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What is called medicine?

The word “medicine” is derived from Latin Medicus, meaning “a physician”.

What is called medicine?

Medicines are chemicals or compounds used to cure, halt, or prevent disease; ease symptoms; or help in the diagnosis of illnesses. Advances in medicines have enabled doctors to cure many diseases and save lives.

The goals of medicine encompass the relief of pain and suffering, the promotion of health and the prevention of disease, the forestalling of death and the promoting of a peaceful death, and the cure of disease when possible and the care of those who can not be cured.

A medication (also called medicament, medicine, pharmaceutical drug, medicinal drug or simply drug) is a drug used to diagnose, cure, treat, or prevent disease.

What kind of science is medicine? Health science

Medicine is the branch of health science and the sector of public life concerned with maintaining human health or restoring it through the treatment of disease and injury. It is both an area of knowledge – a science of body systems, their diseases and treatment – and the applied practice of that knowledge.

What are the 4 categories of medicine?

Generally speaking, there are only four different types of medications that you would come across. These are:

  1. General Sales List.
  2. Pharmacy Medicines.
  3. Prescription Only Medicines.
  4. Controlled Drugs.

How many medicines are there?

There are over 20,000 prescription drug products approved for marketing. FDA oversees over 6,700 different medical device product categories.

Types of medicines

Most medicines come in a variety of types or formats. Be aware, though, that some medicines (particularly rare or unusual ones) only come in one type. Also, some may be more effective in one type than another.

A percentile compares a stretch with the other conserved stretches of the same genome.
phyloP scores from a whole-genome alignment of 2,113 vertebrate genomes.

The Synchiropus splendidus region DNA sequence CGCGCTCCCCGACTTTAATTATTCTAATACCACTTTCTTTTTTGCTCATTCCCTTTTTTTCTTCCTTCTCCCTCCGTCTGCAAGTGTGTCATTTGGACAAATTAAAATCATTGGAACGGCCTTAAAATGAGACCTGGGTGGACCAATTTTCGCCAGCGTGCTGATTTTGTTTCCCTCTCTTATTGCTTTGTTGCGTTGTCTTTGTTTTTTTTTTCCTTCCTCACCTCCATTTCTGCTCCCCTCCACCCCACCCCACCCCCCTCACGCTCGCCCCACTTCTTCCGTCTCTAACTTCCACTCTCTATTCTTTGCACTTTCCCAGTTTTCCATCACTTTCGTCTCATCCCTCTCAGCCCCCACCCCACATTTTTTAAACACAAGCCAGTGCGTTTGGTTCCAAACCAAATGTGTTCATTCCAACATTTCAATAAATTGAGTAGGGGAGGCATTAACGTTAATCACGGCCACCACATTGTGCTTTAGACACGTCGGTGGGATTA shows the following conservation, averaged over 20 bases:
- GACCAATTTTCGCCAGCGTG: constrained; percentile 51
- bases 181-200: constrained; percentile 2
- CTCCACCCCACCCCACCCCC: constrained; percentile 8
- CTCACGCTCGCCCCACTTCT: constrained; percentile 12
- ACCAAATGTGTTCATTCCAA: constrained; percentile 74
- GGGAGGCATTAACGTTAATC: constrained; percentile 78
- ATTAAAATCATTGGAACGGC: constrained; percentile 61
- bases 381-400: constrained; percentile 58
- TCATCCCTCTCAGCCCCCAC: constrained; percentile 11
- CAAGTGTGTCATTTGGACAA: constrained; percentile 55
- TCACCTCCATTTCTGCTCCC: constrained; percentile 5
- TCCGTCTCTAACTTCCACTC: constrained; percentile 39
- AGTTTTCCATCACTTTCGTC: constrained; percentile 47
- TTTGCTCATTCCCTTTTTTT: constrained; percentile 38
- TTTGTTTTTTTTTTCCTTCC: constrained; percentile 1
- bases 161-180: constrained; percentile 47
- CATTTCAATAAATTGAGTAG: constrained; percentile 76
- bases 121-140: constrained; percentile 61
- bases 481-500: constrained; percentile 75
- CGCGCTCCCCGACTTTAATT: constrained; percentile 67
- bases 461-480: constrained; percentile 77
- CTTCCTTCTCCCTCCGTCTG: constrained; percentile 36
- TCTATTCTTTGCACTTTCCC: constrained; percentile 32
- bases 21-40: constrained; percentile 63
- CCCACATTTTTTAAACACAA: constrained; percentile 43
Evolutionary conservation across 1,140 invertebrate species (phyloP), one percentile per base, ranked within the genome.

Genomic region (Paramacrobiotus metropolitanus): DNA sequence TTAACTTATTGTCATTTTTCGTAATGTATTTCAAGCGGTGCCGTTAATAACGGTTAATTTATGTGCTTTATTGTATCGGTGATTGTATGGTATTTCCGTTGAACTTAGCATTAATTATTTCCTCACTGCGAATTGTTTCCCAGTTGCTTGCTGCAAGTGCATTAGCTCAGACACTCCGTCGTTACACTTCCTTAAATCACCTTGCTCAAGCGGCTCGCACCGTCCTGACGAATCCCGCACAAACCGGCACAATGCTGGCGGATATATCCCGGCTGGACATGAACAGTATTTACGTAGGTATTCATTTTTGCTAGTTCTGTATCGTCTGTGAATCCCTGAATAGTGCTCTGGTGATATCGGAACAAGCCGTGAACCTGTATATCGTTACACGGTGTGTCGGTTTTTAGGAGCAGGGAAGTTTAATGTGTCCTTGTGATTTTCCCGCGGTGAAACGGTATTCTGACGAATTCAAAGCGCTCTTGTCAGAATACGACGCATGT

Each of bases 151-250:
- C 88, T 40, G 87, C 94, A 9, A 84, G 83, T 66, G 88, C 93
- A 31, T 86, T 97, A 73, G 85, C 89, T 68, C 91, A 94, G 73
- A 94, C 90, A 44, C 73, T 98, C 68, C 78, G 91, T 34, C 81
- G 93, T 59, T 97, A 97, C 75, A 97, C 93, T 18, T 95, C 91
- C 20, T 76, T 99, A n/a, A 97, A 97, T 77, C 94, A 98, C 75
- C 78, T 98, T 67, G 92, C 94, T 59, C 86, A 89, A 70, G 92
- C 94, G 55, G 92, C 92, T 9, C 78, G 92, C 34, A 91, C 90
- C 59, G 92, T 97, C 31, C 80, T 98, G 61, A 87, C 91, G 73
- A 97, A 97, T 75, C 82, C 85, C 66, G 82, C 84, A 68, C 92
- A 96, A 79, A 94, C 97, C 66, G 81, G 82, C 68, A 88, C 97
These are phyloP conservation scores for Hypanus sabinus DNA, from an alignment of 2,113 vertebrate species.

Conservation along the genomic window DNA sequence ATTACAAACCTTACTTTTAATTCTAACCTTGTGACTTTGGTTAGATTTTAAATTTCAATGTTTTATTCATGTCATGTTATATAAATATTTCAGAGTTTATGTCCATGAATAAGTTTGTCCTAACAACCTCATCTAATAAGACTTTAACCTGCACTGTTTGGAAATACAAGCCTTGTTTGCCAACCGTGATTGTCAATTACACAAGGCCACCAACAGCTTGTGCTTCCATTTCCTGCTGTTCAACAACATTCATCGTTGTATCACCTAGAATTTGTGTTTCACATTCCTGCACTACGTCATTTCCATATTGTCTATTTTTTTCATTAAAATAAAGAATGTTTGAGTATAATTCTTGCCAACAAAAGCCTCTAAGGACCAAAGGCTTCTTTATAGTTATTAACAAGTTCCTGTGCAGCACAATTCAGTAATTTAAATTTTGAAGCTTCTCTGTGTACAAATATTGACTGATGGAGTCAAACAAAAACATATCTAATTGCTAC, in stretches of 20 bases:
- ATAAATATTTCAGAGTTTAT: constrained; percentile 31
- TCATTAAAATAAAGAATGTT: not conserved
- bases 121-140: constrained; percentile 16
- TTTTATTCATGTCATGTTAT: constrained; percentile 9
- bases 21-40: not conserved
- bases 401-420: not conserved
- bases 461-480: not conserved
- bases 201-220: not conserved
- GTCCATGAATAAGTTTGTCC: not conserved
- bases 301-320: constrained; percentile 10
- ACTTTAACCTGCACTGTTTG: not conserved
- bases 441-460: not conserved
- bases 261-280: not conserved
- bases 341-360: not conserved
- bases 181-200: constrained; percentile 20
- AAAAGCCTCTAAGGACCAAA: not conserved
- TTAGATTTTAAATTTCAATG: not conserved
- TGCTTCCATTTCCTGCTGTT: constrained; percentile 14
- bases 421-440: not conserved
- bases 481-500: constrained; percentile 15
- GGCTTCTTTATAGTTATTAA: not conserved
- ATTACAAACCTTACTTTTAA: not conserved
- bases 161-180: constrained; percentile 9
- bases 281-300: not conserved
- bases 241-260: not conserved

Preparations

In the medicines often come in some of the following preparations:

Liquid

The active part of the medicine is combined with a liquid to make it easier to take or better absorbed. A liquid may also be called a ‘mixture’, ‘solution’ or ‘syrup’. Many common liquids are now available without any added colouring or sugar.

Tablet

The active ingredient is combined with another substance and pressed into a round or oval solid shape. There are different types of tablet. Soluble or dispersible tablets can safely be dissolved in water.

Capsules

The active part of the medicine is contained inside a plastic shell that dissolves slowly in the stomach. You can take some capsules apart and mix the contents with your child’s favourite food. Others need to be swallowed whole, so the medicine isn’t absorbed until the stomach acid breaks down the capsule shell.

Other types of medicine:

Topical medicines

These are creams, lotions or ointments applied directly onto the skin. They come in tubs, bottles or tubes depending on the type of medicine. The active part of the medicine is mixed with another substance, making it easy to apply to the skin.

Suppositories

The active part of the medicine is combined with another substance and pressed into a ‘bullet shape’ so it can be inserted into the bottom. Suppositories mustn’t be swallowed.

Drops

These are often used where the active part of the medicine works best if it reaches the affected area directly. They tend to be used for eye, ear or nose.

Inhalers

The active part of the medicine is released under pressure directly into the lungs. Young children may need to use a ‘spacer’ device to take the medicine properly. Inhalers can be difficult to use at first so your pharmacist will show you how to use them.

Injections

There are different types of injection, in how and where they’re injected. Subcutaneous or SC injections are given just under the surface of the skin. Intramuscular or IM injections are given into a muscle. Intrathecal injections are given into the fluid around the spinal cord. Intravenous or IV injections are given into a vein. Some injections can be given at home but most are given at your doctor’s surgery or in hospital.

Implants or patches

These medicines are absorbed through the skin, such as nicotine patches for help in giving up smoking, or contraceptive implants.

Tablets you don’t swallow (known as buccal or sublingual tablets or liquids)
These look like normal tablets or liquids, but you don’t swallow them. Buccal medicines are held in the cheek so the mouth lining absorbs the active ingredient. Sublingual medicines work in the same way but are put underneath the tongue. Buccal and sublingual medicines tend only to be given in very specific circumstances.

Further tips

When we’re prescribing medicine, remember to ask us about the different formats available. If you know from experience your child prefers tablets to liquids, please let us know. Wherever possible, we’ll prescribe the medicine in a format that makes it easier for your child to take it. You can also discuss this with your pharmacist when you hand in the prescription.

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